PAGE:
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Helping Texas Parents Get Post-Decree Modifications

All family legal cases culminate in a final order from the court. Divorces, child custody and child support cases are no exceptions. Orders do not have to remain final forever. Under the right circumstances, all final orders are subject to modification by someone who may want to tweak or wholly rewrite a final order.

It is important to seek the advice of a knowledgeable and assertive lawyer to evaluate your modification claim. At Sralla Family Law PLLC, we have helped Bexar County-area clients modify court orders since 2006. Our family law attorneys pride themselves in the ability to counsel clients, determine the existence of changed circumstances and craft a strategy geared for success in the courtroom and beyond.

When Can I Modify A Custody Order?

When considering a request to modify a prior custody order, the court will consider many factors. In the areas of custody, visitation and child support, the primary consideration is the best interests of the children involved. The basic threshold for modifying a final order is a showing of a material and substantial change in circumstances. Common examples of changed circumstances can include:

  • The need to move to a different city due to a job promotion
  • Change in employment
  • The need to be closer to a family support system

Other times, a child may have changing or special needs or express a desire to change where they live. In certain circumstances, the party trying to change the order may have a heavier burden. For example, where a parent wants to modify an order that is less than a year old or change primary custody on a temporary basis. Then, they must show the court that the child’s present circumstances will significantly impair the child’s physical health or emotional development.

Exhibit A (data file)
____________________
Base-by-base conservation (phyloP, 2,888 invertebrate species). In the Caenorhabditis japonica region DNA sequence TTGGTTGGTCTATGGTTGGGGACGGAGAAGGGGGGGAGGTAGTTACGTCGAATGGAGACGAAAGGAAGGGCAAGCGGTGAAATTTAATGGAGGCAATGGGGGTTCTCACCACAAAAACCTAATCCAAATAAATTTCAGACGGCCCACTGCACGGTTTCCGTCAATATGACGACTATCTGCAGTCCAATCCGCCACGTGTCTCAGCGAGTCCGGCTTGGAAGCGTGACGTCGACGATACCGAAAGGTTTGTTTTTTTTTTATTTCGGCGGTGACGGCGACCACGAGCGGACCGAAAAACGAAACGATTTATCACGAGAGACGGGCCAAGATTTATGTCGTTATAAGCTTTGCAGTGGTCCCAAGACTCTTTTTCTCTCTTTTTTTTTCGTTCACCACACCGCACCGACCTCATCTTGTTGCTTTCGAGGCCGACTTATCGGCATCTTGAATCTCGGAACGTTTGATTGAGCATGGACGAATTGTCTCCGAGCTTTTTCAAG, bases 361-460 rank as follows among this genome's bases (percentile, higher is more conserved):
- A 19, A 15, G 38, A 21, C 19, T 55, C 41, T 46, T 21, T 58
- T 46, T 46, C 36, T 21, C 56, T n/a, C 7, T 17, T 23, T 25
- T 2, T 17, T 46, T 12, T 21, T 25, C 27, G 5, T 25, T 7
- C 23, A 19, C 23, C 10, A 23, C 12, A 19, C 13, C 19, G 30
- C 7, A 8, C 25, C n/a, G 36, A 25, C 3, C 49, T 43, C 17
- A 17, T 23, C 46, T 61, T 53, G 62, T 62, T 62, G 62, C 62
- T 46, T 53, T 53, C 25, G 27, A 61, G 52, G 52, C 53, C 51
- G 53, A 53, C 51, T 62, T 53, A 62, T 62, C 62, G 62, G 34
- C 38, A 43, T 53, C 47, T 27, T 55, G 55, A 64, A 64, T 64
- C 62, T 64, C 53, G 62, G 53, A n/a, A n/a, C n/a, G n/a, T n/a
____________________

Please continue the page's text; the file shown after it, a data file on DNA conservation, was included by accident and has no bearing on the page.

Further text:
These are typically cases where the child is being exposed to:

  • Drug use
  • Alcohol use
  • A registered sex offender
  • Domestic violence
  • An abusive or controlling stepparent

Sometimes, the court will modify an order based upon a child age 12 or older who expresses to the judge in chambers a preference for where he or she wants to live. The court will then consider the child’s preference when deciding whether to grant the modification. However, it is important to understand that the child’s stated preference does not necessarily carry the day. The child’s preference is merely one such aspect.

What Is The Standard For Modifying Child Support Orders?

Where child support is concerned, the court will always entertain motions to modify a prior order where there is a change in the income level of the parent paying monthly child support. Like any other modification scenario, there must be a material and substantial change in circumstances. These could include an income change or the addition of other children to the family that warrants a change in a child support order.

Courts will typically assess child support based on the child support guidelines set forth in the Texas Family Code. If the paying party’s net earnings change or more children are added to the calculation, the child support can be adjusted accordingly.

Spousal Maintenance Orders Can Also Change

Another area where modifications are common is spousal maintenance. Depending on how long the parties were married and whether there has been a conviction for domestic violence, the court may order one spouse to pay spousal maintenance. If a party can show a material and substantial change in circumstances, they can reduce or eliminate previously ordered spousal maintenance.

Examples include living with a new romantic partner or a circumstance where they no longer need to care for a disabled child.

Read Our Post-Decree Modifications FAQ

Do I need a lawyer to modify custody?

It is always a good idea to hire a lawyer when presenting your case to the court or a jury. A lawyer will ensure that all the proper procedures are followed and that all legal standards are properly met to enable your case to go forward. A lawyer will also make sure to present the facts of your case to the court in a way that ensures your best shot at achieving the requested relief.